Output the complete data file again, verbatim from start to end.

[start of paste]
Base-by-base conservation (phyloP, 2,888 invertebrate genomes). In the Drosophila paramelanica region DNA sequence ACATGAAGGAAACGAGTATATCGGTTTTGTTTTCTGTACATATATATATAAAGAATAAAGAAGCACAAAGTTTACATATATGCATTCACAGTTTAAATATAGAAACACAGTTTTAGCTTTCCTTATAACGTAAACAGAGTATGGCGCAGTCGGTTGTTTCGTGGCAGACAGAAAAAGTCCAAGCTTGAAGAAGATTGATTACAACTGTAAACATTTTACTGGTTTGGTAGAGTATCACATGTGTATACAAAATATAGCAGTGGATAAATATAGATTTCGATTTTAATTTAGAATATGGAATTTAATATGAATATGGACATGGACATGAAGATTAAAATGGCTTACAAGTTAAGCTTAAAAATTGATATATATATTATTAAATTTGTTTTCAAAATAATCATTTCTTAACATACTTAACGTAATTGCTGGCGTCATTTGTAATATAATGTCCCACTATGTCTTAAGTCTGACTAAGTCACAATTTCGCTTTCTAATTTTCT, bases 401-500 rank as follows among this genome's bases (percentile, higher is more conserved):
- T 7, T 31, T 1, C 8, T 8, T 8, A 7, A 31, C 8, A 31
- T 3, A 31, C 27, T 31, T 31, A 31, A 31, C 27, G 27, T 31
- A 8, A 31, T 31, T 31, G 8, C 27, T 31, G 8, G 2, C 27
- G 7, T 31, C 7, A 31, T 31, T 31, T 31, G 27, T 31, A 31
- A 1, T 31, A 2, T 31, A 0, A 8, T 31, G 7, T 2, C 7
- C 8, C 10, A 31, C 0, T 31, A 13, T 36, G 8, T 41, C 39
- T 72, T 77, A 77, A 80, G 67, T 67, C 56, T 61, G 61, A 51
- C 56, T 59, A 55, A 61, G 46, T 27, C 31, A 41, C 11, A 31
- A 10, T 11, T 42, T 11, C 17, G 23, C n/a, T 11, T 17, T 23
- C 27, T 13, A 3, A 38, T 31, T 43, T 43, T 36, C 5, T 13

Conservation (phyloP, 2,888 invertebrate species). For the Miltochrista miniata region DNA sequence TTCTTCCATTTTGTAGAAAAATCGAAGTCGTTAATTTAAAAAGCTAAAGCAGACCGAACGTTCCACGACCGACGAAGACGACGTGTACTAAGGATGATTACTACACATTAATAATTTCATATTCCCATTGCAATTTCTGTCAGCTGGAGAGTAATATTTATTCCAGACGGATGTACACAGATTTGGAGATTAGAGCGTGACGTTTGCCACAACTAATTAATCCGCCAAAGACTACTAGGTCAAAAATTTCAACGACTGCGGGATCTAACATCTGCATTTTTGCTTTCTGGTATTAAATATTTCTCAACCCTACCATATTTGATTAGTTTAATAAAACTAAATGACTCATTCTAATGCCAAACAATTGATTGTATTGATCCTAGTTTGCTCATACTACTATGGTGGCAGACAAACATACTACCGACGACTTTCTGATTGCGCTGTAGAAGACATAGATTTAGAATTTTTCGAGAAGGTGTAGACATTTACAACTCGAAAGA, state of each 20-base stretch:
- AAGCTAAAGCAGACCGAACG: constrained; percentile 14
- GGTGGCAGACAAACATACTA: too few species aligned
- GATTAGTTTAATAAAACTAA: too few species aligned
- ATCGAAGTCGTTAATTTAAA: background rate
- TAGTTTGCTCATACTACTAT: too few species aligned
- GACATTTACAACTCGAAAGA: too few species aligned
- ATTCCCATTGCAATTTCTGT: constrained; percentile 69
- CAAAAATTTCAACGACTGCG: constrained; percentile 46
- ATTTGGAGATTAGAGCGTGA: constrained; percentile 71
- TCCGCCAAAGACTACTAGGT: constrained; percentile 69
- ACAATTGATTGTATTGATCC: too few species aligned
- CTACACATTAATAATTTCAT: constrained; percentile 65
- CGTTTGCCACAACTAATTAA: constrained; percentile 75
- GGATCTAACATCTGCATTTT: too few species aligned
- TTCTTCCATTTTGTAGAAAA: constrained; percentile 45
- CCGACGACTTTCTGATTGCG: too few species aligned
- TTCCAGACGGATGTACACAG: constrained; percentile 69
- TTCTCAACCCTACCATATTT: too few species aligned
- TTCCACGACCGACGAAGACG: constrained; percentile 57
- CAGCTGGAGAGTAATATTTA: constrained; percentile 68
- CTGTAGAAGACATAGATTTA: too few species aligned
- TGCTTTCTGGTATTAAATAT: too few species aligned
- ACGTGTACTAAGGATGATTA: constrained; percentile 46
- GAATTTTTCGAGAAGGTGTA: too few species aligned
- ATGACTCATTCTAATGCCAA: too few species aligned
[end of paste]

Base-by-base conservation (phyloP, 2,888 invertebrate genomes). In the Drosophila paramelanica region DNA sequence ACATGAAGGAAACGAGTATATCGGTTTTGTTTTCTGTACATATATATATAAAGAATAAAGAAGCACAAAGTTTACATATATGCATTCACAGTTTAAATATAGAAACACAGTTTTAGCTTTCCTTATAACGTAAACAGAGTATGGCGCAGTCGGTTGTTTCGTGGCAGACAGAAAAAGTCCAAGCTTGAAGAAGATTGATTACAACTGTAAACATTTTACTGGTTTGGTAGAGTATCACATGTGTATACAAAATATAGCAGTGGATAAATATAGATTTCGATTTTAATTTAGAATATGGAATTTAATATGAATATGGACATGGACATGAAGATTAAAATGGCTTACAAGTTAAGCTTAAAAATTGATATATATATTATTAAATTTGTTTTCAAAATAATCATTTCTTAACATACTTAACGTAATTGCTGGCGTCATTTGTAATATAATGTCCCACTATGTCTTAAGTCTGACTAAGTCACAATTTCGCTTTCTAATTTTCT, bases 401-500 rank as follows among this genome's bases (percentile, higher is more conserved):
- T 7, T 31, T 1, C 8, T 8, T 8, A 7, A 31, C 8, A 31
- T 3, A 31, C 27, T 31, T 31, A 31, A 31, C 27, G 27, T 31
- A 8, A 31, T 31, T 31, G 8, C 27, T 31, G 8, G 2, C 27
- G 7, T 31, C 7, A 31, T 31, T 31, T 31, G 27, T 31, A 31
- A 1, T 31, A 2, T 31, A 0, A 8, T 31, G 7, T 2, C 7
- C 8, C 10, A 31, C 0, T 31, A 13, T 36, G 8, T 41, C 39
- T 72, T 77, A 77, A 80, G 67, T 67, C 56, T 61, G 61, A 51
- C 56, T 59, A 55, A 61, G 46, T 27, C 31, A 41, C 11, A 31
- A 10, T 11, T 42, T 11, C 17, G 23, C n/a, T 11, T 17, T 23
- C 27, T 13, A 3, A 38, T 31, T 43, T 43, T 36, C 5, T 13

Conservation (phyloP, 2,888 invertebrate species). For the Miltochrista miniata region DNA sequence TTCTTCCATTTTGTAGAAAAATCGAAGTCGTTAATTTAAAAAGCTAAAGCAGACCGAACGTTCCACGACCGACGAAGACGACGTGTACTAAGGATGATTACTACACATTAATAATTTCATATTCCCATTGCAATTTCTGTCAGCTGGAGAGTAATATTTATTCCAGACGGATGTACACAGATTTGGAGATTAGAGCGTGACGTTTGCCACAACTAATTAATCCGCCAAAGACTACTAGGTCAAAAATTTCAACGACTGCGGGATCTAACATCTGCATTTTTGCTTTCTGGTATTAAATATTTCTCAACCCTACCATATTTGATTAGTTTAATAAAACTAAATGACTCATTCTAATGCCAAACAATTGATTGTATTGATCCTAGTTTGCTCATACTACTATGGTGGCAGACAAACATACTACCGACGACTTTCTGATTGCGCTGTAGAAGACATAGATTTAGAATTTTTCGAGAAGGTGTAGACATTTACAACTCGAAAGA, state of each 20-base stretch:
- AAGCTAAAGCAGACCGAACG: constrained; percentile 14
- GGTGGCAGACAAACATACTA: too few species aligned
- GATTAGTTTAATAAAACTAA: too few species aligned
- ATCGAAGTCGTTAATTTAAA: background rate
- TAGTTTGCTCATACTACTAT: too few species aligned
- GACATTTACAACTCGAAAGA: too few species aligned
- ATTCCCATTGCAATTTCTGT: constrained; percentile 69
- CAAAAATTTCAACGACTGCG: constrained; percentile 46
- ATTTGGAGATTAGAGCGTGA: constrained; percentile 71
- TCCGCCAAAGACTACTAGGT: constrained; percentile 69
- ACAATTGATTGTATTGATCC: too few species aligned
- CTACACATTAATAATTTCAT: constrained; percentile 65
- CGTTTGCCACAACTAATTAA: constrained; percentile 75
- GGATCTAACATCTGCATTTT: too few species aligned
- TTCTTCCATTTTGTAGAAAA: constrained; percentile 45
- CCGACGACTTTCTGATTGCG: too few species aligned
- TTCCAGACGGATGTACACAG: constrained; percentile 69
- TTCTCAACCCTACCATATTT: too few species aligned
- TTCCACGACCGACGAAGACG: constrained; percentile 57
- CAGCTGGAGAGTAATATTTA: constrained; percentile 68
- CTGTAGAAGACATAGATTTA: too few species aligned
- TGCTTTCTGGTATTAAATAT: too few species aligned
- ACGTGTACTAAGGATGATTA: constrained; percentile 46
- GAATTTTTCGAGAAGGTGTA: too few species aligned
- ATGACTCATTCTAATGCCAA: too few species aligned